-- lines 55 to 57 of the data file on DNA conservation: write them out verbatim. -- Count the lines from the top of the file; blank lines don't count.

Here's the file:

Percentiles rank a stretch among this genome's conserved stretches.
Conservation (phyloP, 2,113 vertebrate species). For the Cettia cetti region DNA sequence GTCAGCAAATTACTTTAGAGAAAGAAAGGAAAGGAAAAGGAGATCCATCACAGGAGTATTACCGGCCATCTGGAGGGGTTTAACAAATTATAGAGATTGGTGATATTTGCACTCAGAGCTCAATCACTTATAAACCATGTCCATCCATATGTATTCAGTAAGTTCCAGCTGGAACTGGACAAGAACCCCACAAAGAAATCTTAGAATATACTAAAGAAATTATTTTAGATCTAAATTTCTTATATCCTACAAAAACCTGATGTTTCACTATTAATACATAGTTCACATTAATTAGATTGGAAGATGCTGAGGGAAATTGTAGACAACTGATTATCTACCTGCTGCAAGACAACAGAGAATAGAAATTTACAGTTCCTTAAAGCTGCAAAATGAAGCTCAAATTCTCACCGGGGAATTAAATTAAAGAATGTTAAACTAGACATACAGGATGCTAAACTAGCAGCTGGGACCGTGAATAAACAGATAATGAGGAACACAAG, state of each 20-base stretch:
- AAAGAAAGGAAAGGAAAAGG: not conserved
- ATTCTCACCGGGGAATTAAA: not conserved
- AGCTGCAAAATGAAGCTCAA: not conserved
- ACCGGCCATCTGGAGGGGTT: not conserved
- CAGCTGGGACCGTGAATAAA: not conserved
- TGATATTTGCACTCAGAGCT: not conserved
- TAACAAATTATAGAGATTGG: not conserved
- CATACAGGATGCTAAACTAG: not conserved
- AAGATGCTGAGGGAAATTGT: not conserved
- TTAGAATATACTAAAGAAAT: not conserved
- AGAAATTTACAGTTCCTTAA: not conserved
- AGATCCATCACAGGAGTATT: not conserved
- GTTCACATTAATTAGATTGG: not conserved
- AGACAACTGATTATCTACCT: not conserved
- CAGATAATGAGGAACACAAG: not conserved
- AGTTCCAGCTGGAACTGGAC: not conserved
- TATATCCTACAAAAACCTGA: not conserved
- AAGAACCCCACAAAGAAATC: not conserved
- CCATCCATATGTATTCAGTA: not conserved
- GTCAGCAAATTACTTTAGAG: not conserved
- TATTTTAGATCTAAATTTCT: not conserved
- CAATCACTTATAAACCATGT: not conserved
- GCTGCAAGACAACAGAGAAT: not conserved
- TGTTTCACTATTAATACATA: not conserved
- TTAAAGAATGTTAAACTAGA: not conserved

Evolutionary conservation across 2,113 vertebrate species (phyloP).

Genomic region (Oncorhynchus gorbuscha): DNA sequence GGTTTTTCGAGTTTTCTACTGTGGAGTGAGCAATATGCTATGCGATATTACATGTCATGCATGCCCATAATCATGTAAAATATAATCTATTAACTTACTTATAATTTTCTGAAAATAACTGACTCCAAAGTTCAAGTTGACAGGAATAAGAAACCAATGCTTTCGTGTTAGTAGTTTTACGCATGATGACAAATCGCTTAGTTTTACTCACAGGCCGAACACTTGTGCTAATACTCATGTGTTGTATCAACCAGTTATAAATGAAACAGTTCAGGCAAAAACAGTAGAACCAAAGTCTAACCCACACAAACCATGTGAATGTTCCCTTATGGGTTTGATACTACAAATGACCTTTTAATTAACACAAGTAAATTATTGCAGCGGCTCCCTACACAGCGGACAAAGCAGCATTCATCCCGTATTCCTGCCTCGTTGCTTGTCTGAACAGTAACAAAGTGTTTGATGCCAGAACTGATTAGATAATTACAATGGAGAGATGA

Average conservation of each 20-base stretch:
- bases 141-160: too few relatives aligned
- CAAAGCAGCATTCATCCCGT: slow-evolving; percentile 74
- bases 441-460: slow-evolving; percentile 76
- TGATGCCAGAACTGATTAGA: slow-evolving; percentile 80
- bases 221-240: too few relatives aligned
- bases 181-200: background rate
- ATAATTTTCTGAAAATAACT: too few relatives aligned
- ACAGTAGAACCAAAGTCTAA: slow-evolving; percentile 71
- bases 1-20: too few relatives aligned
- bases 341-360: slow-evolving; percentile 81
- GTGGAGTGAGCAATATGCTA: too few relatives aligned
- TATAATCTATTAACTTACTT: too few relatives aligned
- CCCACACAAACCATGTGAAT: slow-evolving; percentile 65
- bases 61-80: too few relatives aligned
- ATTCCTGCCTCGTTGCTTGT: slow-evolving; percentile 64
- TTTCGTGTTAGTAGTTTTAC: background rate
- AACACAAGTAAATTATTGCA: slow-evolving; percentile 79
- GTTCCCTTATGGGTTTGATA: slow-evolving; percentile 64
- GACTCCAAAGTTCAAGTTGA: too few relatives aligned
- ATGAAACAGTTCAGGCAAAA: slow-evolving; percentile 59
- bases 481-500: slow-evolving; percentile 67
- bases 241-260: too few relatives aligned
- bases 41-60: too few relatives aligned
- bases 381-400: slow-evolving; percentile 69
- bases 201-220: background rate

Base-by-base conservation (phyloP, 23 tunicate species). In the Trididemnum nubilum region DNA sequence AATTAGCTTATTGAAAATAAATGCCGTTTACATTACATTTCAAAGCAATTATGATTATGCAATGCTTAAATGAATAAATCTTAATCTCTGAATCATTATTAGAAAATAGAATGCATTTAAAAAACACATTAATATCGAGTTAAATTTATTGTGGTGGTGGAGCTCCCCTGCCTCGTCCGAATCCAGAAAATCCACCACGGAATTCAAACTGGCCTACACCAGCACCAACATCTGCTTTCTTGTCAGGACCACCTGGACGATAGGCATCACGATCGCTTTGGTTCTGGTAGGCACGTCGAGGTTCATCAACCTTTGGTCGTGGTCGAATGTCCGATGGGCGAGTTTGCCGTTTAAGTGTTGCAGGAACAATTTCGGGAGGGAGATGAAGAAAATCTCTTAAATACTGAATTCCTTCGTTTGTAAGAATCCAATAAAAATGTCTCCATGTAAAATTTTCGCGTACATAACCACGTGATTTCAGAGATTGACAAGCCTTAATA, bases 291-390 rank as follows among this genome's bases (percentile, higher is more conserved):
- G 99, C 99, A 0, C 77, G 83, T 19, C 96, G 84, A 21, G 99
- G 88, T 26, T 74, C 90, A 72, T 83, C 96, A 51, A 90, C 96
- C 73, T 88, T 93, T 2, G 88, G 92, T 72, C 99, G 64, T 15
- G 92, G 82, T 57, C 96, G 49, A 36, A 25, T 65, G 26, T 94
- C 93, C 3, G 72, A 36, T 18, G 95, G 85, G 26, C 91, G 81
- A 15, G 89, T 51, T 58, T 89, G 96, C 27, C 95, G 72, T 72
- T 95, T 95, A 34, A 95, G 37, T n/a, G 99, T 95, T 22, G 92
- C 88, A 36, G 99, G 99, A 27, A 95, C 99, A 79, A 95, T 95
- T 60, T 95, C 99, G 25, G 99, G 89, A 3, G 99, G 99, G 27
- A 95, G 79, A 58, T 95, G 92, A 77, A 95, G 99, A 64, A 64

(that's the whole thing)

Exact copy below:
- bases 201-220: background rate

Base-by-base conservation (phyloP, 23 tunicate species). In the Trididemnum nubilum region DNA sequence AATTAGCTTATTGAAAATAAATGCCGTTTACATTACATTTCAAAGCAATTATGATTATGCAATGCTTAAATGAATAAATCTTAATCTCTGAATCATTATTAGAAAATAGAATGCATTTAAAAAACACATTAATATCGAGTTAAATTTATTGTGGTGGTGGAGCTCCCCTGCCTCGTCCGAATCCAGAAAATCCACCACGGAATTCAAACTGGCCTACACCAGCACCAACATCTGCTTTCTTGTCAGGACCACCTGGACGATAGGCATCACGATCGCTTTGGTTCTGGTAGGCACGTCGAGGTTCATCAACCTTTGGTCGTGGTCGAATGTCCGATGGGCGAGTTTGCCGTTTAAGTGTTGCAGGAACAATTTCGGGAGGGAGATGAAGAAAATCTCTTAAATACTGAATTCCTTCGTTTGTAAGAATCCAATAAAAATGTCTCCATGTAAAATTTTCGCGTACATAACCACGTGATTTCAGAGATTGACAAGCCTTAATA, bases 291-390 rank as follows among this genome's bases (percentile, higher is more conserved):
- G 99, C 99, A 0, C 77, G 83, T 19, C 96, G 84, A 21, G 99